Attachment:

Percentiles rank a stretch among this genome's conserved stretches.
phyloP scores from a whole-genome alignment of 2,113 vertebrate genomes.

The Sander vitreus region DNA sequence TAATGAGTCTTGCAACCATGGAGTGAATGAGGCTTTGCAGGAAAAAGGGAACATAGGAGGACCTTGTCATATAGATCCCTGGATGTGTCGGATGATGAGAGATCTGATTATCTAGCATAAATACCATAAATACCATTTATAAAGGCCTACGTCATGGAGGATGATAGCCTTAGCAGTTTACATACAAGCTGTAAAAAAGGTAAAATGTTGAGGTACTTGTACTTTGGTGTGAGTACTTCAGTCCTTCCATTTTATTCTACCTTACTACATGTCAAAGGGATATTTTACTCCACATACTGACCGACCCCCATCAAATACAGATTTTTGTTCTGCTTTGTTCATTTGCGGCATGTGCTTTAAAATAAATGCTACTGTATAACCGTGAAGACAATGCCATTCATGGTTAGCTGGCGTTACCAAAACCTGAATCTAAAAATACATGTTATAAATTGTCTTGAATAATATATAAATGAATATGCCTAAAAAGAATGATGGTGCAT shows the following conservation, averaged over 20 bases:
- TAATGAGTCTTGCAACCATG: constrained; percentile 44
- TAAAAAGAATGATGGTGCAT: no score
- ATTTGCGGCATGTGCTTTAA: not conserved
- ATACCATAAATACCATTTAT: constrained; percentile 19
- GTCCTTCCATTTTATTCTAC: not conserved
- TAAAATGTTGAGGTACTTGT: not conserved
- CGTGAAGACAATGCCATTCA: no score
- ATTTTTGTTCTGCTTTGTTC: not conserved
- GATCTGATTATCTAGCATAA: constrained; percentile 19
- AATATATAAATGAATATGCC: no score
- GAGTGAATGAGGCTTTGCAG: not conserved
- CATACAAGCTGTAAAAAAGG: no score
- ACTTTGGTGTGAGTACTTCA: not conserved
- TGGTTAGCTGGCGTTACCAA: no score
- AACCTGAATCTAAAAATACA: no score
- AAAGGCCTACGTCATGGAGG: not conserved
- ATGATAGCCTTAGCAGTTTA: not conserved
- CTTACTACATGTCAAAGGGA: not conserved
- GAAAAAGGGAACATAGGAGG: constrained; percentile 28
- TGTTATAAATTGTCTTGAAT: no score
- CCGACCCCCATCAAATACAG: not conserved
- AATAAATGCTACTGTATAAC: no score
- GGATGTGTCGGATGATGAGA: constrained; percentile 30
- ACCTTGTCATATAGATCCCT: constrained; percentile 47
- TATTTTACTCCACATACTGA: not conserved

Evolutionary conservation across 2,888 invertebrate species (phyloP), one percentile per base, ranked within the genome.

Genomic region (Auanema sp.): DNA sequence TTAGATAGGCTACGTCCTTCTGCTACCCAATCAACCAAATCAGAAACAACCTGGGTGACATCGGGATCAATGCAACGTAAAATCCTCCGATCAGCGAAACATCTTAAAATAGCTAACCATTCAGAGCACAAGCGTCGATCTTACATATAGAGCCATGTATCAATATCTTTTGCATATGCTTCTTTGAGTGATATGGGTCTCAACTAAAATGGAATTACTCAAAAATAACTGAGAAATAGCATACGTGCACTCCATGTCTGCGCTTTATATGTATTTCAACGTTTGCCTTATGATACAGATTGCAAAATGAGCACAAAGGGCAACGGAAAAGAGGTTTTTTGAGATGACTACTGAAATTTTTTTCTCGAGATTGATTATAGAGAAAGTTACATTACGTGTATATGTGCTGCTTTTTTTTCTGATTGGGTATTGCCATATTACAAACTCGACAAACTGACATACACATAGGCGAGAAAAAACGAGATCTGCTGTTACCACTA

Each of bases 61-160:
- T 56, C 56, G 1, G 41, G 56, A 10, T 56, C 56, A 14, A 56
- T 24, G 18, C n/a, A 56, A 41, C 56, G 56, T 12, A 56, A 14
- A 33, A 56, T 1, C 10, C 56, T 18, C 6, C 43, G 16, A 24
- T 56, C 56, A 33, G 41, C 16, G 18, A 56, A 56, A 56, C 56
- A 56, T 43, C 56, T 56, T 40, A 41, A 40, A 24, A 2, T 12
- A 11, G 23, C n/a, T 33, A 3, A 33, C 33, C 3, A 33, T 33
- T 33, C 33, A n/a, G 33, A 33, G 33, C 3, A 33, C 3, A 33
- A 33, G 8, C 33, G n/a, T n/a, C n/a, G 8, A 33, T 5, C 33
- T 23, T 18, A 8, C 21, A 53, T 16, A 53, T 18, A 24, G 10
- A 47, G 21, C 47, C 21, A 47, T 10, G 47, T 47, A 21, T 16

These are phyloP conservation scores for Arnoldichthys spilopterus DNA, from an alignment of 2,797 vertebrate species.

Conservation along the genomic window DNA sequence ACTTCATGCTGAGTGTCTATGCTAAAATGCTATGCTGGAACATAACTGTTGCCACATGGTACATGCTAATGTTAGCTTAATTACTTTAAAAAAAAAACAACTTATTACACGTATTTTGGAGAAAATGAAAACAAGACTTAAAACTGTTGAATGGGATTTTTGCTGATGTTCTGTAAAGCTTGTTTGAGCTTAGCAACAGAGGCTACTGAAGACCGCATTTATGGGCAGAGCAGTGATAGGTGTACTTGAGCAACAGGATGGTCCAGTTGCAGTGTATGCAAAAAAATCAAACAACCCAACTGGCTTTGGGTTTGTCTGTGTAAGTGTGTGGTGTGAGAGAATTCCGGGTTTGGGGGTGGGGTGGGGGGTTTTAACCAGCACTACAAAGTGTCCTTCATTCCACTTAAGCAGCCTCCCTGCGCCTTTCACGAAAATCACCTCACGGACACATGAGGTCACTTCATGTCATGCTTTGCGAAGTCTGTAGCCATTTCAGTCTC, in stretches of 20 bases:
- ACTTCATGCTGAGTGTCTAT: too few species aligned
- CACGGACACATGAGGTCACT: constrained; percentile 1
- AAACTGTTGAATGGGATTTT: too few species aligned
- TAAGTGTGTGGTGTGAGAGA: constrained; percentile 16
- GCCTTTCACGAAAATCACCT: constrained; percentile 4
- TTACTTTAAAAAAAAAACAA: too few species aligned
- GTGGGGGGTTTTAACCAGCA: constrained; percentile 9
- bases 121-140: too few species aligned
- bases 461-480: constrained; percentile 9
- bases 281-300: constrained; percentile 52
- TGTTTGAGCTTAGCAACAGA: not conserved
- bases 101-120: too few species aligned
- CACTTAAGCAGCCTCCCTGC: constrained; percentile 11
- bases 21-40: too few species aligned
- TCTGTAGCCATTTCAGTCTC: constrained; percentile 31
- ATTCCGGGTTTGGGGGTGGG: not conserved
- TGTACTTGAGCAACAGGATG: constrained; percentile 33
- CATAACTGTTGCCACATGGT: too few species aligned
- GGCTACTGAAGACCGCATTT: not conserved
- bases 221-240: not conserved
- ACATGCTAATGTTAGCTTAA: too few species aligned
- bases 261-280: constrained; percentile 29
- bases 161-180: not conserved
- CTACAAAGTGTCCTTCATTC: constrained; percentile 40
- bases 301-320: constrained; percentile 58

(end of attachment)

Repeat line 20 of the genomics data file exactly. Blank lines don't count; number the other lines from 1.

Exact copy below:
- ATGATAGCCTTAGCAGTTTA: not conserved